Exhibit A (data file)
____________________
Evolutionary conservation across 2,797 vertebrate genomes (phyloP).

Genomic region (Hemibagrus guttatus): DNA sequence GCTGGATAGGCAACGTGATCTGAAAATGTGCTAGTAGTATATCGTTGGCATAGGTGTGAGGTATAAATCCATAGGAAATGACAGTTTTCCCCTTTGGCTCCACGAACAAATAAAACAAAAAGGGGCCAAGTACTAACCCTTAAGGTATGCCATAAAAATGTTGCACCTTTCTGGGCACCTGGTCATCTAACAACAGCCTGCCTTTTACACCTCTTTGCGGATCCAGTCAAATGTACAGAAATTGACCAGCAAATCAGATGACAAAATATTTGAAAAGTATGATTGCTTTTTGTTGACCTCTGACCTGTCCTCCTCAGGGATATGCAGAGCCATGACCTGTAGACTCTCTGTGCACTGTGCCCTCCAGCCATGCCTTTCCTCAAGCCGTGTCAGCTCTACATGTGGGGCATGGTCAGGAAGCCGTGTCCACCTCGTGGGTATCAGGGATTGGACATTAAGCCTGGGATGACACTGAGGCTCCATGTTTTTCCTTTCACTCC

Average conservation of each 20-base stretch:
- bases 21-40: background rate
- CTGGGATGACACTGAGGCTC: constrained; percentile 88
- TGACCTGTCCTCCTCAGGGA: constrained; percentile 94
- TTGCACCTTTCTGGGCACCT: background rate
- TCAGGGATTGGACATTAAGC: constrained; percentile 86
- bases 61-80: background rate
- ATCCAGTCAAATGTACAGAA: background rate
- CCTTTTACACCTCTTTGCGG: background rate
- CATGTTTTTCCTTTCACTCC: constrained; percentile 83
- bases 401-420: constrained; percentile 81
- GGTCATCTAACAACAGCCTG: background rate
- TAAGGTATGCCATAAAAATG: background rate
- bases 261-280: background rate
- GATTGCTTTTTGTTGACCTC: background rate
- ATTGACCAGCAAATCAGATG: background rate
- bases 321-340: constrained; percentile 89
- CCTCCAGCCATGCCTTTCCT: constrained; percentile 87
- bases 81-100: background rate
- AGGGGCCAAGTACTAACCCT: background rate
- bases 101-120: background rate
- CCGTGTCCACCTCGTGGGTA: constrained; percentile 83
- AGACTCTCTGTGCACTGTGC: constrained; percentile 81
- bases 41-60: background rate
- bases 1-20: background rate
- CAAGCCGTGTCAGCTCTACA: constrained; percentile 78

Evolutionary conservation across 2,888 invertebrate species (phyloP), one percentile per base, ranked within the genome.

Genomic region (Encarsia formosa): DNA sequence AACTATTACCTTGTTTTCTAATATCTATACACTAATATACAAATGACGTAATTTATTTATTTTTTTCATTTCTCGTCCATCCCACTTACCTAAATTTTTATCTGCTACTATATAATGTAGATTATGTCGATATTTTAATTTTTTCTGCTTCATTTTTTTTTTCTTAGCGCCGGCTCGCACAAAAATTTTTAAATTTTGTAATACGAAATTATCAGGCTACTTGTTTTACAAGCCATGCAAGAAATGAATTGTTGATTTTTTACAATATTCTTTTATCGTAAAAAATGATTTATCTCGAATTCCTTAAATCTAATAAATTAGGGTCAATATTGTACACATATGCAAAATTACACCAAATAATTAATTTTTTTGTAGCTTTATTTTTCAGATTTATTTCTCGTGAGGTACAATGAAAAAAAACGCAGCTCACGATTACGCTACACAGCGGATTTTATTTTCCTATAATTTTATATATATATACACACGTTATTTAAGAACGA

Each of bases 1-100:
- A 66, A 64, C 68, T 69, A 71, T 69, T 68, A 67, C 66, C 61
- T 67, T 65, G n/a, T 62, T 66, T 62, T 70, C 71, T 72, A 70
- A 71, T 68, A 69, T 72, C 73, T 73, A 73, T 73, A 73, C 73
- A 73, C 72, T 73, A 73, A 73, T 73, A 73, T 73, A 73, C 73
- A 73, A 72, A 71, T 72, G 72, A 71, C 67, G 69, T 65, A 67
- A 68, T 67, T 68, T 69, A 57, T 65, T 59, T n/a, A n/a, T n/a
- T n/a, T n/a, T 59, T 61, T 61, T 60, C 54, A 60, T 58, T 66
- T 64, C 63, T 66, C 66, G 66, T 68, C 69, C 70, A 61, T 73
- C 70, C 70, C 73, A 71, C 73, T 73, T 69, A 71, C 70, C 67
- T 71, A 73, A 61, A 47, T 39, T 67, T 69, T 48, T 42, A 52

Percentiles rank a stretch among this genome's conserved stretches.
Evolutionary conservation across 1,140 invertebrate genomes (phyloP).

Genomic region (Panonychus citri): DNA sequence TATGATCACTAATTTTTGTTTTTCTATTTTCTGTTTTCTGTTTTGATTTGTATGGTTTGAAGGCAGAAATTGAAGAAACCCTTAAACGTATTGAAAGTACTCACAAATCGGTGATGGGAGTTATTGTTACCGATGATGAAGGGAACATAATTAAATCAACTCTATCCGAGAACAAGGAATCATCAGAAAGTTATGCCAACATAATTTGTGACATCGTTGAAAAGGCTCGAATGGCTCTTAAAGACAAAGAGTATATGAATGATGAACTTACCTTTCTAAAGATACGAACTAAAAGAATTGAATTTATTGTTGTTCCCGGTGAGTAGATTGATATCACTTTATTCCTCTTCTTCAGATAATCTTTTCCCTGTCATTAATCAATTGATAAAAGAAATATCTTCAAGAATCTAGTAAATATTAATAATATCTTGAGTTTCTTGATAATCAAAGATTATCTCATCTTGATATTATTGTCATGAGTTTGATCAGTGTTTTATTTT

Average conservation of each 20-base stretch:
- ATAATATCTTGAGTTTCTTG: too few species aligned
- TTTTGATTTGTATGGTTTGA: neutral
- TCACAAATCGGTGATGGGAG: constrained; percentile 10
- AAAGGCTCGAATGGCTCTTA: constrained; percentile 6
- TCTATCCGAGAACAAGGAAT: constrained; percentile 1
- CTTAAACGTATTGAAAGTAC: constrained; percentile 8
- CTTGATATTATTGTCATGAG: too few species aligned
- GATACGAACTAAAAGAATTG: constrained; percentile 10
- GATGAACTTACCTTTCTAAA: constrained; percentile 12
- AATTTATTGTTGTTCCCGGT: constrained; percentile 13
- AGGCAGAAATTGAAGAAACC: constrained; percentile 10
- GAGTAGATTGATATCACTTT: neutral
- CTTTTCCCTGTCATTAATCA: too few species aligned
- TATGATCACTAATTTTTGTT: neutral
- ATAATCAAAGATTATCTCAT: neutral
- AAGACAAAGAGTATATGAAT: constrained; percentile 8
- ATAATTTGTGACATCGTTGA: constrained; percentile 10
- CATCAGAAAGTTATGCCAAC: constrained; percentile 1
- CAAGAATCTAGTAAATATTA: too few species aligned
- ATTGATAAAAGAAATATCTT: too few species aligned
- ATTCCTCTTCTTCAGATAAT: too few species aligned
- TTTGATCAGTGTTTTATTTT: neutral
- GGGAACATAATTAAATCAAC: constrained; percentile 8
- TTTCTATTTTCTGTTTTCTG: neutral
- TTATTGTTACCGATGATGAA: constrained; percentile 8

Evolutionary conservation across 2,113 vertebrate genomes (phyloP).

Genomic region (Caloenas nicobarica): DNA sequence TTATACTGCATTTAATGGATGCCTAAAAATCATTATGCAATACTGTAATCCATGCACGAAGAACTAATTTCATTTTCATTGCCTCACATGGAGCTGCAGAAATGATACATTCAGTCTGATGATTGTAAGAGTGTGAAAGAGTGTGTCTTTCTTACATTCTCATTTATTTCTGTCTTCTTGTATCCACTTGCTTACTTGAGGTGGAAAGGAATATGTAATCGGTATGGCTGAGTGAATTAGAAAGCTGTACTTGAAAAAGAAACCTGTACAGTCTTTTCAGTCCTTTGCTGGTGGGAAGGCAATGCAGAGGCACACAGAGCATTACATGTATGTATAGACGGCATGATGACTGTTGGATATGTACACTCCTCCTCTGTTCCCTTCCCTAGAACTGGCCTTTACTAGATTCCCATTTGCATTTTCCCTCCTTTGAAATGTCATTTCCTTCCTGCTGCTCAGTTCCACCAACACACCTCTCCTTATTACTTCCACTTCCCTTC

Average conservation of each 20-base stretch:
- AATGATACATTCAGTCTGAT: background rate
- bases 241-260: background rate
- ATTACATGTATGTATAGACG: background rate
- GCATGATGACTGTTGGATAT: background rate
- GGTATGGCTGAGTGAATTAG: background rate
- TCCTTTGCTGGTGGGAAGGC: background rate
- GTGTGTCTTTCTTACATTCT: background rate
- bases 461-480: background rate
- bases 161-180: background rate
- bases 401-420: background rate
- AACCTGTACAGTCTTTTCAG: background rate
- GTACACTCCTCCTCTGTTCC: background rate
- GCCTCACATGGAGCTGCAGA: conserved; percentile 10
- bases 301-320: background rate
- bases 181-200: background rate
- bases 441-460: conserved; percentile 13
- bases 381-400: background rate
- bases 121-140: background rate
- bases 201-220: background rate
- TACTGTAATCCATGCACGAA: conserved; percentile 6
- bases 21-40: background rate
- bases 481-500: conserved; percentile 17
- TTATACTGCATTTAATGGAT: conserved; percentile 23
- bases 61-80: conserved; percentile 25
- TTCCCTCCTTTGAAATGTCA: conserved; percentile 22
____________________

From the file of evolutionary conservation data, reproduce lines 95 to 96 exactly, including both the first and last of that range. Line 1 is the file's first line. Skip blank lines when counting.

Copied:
- bases 481-500: conserved; percentile 17
- TTATACTGCATTTAATGGAT: conserved; percentile 23